Paytm CEO Vijay Shekhar Sharma has been known to speak his mind. “In this country, there’s no f*cking better brand than us!”, he’d roared at a Paytm party recently, before claiming that his company had achieved numbers in 2 years that others took 5 years to reach. It had seemed a dig at Flipkart and Snapdeal then, but now it turns out that he really doesn’t think very highly of these companies.
It’s the flavour of the season. Companies are rushing a grab a foothold in small town India, and are adapting their English interfaces to suit the average Indian consumer. After Snapdeal and Quikr had gone desi and made their apps available in local languages, e-commerce platform has now added a Hindi interface to its seller app to increase its appeal in Tier 2 and Tier 3 cities.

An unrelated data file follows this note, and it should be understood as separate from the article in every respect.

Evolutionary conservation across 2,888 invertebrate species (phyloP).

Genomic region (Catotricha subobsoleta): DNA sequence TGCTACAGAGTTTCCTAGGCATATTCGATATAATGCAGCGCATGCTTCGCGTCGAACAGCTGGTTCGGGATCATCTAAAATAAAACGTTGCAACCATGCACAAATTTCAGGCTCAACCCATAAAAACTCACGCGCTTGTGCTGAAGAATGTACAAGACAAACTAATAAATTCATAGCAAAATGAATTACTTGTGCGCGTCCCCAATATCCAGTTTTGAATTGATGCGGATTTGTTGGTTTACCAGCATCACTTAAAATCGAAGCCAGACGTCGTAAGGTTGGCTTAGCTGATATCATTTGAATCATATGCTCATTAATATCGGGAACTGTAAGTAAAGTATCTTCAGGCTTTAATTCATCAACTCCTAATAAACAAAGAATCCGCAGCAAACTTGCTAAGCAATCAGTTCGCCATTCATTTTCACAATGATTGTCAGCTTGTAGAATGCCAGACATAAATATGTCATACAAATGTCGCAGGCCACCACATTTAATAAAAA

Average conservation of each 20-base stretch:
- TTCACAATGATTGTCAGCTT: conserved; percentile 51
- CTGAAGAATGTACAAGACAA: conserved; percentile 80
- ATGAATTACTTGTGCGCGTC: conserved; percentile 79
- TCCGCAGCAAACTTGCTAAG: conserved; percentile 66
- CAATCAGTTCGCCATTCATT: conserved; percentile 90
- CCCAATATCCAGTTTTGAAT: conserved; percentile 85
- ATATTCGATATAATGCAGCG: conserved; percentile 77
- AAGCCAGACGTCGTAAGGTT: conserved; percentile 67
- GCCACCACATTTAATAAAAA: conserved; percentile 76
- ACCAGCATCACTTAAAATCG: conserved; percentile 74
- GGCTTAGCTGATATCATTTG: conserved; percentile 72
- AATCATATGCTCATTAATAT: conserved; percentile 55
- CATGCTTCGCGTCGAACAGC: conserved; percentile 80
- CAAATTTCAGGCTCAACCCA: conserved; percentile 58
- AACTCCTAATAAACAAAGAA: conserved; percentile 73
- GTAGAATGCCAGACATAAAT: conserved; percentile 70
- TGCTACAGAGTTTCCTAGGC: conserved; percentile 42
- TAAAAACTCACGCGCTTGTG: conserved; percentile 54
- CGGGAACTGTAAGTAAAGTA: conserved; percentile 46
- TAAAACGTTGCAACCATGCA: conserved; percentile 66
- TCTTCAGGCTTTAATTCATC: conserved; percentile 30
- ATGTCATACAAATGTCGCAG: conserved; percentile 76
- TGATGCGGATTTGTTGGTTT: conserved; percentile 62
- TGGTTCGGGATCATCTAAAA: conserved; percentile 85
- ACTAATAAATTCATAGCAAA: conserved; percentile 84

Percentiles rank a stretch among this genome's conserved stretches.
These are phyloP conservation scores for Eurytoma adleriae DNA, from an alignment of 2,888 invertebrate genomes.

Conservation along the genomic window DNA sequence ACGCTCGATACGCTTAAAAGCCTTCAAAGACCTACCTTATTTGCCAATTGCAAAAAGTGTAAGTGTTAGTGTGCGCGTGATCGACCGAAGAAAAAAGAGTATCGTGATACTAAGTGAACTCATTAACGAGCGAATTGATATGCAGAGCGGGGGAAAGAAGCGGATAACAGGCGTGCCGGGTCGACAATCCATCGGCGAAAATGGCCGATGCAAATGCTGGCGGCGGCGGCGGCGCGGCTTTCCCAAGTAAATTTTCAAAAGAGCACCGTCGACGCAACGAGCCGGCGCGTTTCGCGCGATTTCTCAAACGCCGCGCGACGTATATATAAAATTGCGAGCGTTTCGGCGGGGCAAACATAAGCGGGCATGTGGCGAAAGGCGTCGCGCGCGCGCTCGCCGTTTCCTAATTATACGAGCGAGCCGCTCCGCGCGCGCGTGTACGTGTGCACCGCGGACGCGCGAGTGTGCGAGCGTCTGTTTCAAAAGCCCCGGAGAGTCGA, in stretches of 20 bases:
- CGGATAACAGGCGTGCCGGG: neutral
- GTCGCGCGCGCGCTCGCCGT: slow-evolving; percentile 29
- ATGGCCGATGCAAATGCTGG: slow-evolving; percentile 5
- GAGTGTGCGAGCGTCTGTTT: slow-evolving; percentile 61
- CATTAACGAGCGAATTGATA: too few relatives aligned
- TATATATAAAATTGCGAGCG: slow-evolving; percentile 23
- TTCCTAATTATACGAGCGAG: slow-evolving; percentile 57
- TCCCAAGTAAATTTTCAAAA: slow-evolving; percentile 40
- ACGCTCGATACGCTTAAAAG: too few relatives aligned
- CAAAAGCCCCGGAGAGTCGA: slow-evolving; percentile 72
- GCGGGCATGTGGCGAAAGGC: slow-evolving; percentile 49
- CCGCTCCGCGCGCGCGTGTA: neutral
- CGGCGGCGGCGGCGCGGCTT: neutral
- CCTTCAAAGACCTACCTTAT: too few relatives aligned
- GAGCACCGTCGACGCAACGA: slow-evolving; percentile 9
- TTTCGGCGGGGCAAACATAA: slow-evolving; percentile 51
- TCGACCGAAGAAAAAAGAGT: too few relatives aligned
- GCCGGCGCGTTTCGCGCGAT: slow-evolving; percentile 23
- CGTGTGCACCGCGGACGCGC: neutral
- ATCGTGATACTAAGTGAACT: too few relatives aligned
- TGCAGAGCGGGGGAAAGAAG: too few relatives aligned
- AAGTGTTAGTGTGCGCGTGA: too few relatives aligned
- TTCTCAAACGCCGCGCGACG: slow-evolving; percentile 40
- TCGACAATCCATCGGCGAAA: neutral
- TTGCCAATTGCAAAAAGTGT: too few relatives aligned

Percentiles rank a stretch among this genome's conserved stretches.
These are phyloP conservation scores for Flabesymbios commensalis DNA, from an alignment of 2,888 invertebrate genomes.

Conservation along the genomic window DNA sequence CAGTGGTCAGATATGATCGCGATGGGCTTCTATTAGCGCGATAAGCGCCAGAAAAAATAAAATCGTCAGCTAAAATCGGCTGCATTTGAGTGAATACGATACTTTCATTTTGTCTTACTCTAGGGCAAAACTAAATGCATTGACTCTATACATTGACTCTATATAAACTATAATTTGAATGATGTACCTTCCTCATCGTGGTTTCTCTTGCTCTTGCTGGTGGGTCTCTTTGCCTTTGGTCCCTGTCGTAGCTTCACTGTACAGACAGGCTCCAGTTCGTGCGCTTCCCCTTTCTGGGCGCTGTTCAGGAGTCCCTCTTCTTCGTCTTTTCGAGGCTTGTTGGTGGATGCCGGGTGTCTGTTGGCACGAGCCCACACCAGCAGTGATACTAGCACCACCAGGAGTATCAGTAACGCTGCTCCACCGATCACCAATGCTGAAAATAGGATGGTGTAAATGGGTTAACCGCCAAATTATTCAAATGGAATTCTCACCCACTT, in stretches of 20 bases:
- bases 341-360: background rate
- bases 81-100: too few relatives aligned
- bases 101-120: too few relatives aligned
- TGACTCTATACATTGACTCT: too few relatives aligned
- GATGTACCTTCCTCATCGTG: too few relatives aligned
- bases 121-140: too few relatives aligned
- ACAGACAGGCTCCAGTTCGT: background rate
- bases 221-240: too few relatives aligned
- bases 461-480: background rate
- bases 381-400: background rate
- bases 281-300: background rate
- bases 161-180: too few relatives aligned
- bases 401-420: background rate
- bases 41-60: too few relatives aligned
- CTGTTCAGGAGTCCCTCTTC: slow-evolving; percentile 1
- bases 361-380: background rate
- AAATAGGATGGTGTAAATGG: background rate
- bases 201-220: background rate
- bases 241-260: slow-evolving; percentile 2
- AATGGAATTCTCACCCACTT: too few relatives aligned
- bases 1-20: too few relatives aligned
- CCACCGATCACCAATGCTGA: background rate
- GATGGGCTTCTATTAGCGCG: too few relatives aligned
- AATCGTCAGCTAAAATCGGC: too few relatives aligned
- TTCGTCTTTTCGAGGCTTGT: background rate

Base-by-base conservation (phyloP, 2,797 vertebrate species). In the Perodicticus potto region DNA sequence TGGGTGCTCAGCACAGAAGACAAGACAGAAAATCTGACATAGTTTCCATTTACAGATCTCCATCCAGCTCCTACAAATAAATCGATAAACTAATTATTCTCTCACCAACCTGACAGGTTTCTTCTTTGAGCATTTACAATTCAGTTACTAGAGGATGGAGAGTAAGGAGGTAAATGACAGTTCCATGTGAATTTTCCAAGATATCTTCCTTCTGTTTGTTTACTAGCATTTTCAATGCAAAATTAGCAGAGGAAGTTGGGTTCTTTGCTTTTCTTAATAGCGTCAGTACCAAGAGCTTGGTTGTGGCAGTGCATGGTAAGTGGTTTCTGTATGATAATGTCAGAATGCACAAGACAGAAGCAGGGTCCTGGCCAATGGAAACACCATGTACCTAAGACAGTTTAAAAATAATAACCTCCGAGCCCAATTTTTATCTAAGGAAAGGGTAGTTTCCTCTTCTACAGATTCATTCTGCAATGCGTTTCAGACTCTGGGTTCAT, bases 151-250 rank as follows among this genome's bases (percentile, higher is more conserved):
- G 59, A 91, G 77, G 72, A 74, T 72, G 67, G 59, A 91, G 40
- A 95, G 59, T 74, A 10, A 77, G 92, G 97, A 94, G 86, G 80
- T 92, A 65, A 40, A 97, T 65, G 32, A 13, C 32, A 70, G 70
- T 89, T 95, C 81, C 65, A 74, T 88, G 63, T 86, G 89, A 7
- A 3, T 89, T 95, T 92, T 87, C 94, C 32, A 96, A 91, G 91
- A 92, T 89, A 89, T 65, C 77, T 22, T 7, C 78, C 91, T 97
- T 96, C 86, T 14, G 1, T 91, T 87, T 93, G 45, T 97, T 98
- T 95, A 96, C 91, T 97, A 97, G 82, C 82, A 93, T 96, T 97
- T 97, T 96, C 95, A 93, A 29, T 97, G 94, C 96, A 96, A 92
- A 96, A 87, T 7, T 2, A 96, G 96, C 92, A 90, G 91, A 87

Paytm is pulling out all stops to get ordinary Indians to transact digitally. After it was revealed that it had spent Rs. 588 crore in customer cashbacks last year, it has now scrapped transaction fees for offline merchants for its wallet transactions. This fees was applied to all transactions and ranged between 0.5% to 2.5% of the transaction value.
Madhya Pradesh isn’t a name that immediately springs to mind when you think of locations for tech startups. India’s tech scene usually has engineering offices in the startup hubs of Bangalore or Delhi, and prefers keeping its backend offices in close vicinity. But Paytm, India’s payments and e-commerce giant, is venturing into uncharted territory by setting up a center in Jabalpur.